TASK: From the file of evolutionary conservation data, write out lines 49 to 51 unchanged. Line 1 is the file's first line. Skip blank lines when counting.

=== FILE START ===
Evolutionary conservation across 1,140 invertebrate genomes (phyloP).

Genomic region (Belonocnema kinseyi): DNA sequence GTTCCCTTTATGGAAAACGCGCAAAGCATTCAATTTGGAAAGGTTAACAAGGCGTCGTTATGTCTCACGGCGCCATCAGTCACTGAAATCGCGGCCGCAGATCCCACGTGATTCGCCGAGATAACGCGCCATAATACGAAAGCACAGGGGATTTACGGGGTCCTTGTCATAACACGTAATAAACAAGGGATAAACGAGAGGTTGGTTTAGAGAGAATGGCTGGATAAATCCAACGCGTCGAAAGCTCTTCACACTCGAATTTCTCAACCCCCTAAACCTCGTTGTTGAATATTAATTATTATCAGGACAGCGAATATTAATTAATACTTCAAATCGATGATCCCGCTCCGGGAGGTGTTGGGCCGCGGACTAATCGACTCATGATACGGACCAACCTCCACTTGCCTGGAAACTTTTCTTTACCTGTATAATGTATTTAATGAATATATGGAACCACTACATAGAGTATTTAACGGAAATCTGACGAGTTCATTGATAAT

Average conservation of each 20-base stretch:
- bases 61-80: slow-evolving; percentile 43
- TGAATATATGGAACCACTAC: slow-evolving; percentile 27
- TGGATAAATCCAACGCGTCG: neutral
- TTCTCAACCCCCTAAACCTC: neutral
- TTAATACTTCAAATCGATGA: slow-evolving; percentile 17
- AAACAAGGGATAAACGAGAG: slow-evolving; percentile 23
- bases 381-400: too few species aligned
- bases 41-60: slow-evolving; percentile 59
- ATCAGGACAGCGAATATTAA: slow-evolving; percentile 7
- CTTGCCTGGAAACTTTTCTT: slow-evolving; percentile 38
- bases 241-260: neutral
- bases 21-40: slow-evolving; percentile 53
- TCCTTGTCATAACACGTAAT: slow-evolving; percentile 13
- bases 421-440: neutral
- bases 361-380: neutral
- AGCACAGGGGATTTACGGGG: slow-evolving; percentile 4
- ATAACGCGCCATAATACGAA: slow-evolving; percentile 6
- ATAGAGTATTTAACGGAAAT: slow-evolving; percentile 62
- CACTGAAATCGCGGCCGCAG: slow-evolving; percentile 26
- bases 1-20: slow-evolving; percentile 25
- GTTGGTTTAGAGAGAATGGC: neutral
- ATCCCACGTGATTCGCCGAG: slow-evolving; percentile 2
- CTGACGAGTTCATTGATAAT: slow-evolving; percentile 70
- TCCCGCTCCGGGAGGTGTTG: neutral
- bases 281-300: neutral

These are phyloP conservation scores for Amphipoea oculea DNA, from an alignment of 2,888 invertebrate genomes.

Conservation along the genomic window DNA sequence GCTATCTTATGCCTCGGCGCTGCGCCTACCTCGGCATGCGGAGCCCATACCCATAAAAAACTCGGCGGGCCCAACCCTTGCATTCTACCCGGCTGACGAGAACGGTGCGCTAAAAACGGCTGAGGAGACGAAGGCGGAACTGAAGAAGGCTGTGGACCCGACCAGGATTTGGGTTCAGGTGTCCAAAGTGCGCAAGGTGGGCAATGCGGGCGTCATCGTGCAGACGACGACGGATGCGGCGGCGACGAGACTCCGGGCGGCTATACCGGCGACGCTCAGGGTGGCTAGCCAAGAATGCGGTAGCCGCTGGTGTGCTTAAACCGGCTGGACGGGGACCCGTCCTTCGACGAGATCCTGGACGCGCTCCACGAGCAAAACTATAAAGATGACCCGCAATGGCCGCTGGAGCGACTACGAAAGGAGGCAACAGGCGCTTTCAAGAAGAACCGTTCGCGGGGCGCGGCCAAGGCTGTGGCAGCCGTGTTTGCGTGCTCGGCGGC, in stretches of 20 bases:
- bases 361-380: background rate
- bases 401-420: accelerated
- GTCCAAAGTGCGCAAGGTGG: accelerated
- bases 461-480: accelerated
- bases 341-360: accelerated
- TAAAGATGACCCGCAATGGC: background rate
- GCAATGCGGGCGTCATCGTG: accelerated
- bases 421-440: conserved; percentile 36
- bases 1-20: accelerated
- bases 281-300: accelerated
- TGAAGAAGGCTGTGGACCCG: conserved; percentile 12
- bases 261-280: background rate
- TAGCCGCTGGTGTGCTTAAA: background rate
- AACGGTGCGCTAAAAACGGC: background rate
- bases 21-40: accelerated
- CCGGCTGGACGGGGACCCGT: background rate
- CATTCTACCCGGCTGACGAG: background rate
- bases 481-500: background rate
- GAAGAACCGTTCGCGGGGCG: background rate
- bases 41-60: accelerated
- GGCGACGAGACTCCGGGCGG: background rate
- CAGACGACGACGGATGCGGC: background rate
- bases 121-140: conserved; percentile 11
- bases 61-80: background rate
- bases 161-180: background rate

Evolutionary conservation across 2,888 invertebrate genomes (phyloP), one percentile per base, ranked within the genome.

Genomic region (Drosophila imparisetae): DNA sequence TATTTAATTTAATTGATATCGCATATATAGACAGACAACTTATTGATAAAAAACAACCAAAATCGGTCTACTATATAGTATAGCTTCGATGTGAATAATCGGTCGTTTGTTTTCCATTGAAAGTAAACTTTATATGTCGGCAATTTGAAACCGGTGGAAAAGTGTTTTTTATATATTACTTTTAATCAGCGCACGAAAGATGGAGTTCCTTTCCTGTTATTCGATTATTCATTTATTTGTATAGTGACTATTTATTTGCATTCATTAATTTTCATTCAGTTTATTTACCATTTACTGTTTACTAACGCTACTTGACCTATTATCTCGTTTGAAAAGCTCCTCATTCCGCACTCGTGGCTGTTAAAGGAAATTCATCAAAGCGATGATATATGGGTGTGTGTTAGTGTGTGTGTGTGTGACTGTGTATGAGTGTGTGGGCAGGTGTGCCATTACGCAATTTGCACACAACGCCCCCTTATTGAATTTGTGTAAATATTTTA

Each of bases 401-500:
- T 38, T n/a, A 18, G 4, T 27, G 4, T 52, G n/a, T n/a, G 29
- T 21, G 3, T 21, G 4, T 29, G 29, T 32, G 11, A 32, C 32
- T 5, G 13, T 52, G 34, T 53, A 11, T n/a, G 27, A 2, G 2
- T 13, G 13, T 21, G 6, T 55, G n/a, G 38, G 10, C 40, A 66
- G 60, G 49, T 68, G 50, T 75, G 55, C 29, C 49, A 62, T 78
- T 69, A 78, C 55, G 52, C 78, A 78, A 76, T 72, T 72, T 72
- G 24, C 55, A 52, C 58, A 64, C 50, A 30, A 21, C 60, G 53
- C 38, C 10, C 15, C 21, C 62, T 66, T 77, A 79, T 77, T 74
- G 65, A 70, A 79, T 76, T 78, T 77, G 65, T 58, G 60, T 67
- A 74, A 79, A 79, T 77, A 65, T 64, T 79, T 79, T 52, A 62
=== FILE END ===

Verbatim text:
- GAAGAACCGTTCGCGGGGCG: background rate
- bases 41-60: accelerated
- GGCGACGAGACTCCGGGCGG: background rate